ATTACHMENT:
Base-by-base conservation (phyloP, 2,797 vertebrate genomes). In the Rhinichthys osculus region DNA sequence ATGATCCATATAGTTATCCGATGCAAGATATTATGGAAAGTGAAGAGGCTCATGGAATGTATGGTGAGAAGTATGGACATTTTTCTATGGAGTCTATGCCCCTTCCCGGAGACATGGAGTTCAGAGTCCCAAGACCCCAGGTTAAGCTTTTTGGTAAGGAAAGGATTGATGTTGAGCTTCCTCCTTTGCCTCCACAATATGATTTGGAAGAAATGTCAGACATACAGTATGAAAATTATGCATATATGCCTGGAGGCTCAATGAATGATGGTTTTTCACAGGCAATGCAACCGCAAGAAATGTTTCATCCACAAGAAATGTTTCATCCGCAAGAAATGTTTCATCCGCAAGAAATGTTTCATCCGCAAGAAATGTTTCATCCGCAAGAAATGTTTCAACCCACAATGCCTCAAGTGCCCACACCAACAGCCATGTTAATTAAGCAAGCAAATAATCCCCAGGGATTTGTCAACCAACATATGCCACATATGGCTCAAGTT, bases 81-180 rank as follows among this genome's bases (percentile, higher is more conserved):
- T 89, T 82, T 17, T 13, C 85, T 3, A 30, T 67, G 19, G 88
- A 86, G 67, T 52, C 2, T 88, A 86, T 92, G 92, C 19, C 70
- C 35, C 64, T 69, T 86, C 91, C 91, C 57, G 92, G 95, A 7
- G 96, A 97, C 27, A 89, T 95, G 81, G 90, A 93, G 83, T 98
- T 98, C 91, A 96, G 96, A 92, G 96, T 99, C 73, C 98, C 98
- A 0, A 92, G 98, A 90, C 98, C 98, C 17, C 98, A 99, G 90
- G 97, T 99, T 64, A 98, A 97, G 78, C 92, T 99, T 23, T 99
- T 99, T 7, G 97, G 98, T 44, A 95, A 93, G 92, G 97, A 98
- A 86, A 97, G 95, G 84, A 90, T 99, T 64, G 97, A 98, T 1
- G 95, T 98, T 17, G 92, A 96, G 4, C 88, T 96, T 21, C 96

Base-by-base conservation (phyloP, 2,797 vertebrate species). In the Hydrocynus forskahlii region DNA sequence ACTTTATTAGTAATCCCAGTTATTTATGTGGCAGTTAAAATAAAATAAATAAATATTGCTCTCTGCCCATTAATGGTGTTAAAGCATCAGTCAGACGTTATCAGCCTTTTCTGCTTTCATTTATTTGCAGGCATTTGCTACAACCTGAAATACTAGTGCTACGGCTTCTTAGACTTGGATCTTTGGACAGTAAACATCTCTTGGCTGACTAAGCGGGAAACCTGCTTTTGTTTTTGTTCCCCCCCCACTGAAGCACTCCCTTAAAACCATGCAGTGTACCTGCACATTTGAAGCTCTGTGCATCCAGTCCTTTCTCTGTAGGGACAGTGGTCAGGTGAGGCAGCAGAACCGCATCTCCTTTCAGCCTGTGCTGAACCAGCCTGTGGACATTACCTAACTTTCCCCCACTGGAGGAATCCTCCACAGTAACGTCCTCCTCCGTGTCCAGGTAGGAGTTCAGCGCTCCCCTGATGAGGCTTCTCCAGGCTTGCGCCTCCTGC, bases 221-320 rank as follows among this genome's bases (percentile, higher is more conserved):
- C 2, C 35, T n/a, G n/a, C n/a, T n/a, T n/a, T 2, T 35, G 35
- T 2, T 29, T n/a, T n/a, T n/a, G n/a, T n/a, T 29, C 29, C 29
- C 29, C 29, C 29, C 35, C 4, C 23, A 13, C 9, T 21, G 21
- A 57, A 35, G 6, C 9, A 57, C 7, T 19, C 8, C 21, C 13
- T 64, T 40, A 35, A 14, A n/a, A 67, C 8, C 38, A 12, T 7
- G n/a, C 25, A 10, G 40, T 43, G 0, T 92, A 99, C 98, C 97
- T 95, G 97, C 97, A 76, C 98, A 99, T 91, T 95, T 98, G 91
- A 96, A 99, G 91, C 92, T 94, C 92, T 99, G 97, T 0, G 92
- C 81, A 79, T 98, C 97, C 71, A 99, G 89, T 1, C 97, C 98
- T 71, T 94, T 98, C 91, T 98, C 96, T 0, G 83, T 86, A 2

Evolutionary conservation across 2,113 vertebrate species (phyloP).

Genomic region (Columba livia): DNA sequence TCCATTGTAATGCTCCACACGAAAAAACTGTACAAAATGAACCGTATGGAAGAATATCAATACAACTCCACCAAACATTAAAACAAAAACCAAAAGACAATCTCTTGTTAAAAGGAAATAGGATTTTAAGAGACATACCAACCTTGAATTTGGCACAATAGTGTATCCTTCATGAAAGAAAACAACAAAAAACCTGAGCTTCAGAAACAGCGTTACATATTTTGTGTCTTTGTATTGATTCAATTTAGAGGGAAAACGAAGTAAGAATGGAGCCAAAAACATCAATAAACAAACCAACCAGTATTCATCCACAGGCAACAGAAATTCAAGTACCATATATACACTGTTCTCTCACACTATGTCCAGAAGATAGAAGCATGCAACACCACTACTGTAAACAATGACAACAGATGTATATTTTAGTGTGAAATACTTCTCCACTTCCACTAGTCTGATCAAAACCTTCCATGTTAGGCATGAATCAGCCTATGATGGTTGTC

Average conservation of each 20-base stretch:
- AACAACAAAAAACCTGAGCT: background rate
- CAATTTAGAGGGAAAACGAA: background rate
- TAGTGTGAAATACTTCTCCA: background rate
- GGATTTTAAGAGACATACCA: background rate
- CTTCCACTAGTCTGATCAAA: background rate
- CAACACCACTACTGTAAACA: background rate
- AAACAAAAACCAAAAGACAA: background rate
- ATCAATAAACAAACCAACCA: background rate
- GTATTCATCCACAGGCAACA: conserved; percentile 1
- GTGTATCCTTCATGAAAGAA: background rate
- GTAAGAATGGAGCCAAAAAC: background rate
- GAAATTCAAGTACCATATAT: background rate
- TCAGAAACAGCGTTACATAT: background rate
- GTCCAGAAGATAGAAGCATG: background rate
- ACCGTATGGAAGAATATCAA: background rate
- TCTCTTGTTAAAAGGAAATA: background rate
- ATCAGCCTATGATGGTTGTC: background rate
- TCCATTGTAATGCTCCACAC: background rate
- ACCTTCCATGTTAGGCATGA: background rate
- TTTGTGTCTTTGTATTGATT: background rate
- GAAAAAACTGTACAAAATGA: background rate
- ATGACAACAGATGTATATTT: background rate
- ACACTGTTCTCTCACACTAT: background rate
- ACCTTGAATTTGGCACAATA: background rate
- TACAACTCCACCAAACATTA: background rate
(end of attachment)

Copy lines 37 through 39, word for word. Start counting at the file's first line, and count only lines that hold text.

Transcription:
- GAAATTCAAGTACCATATAT: background rate
- TCAGAAACAGCGTTACATAT: background rate
- GTCCAGAAGATAGAAGCATG: background rate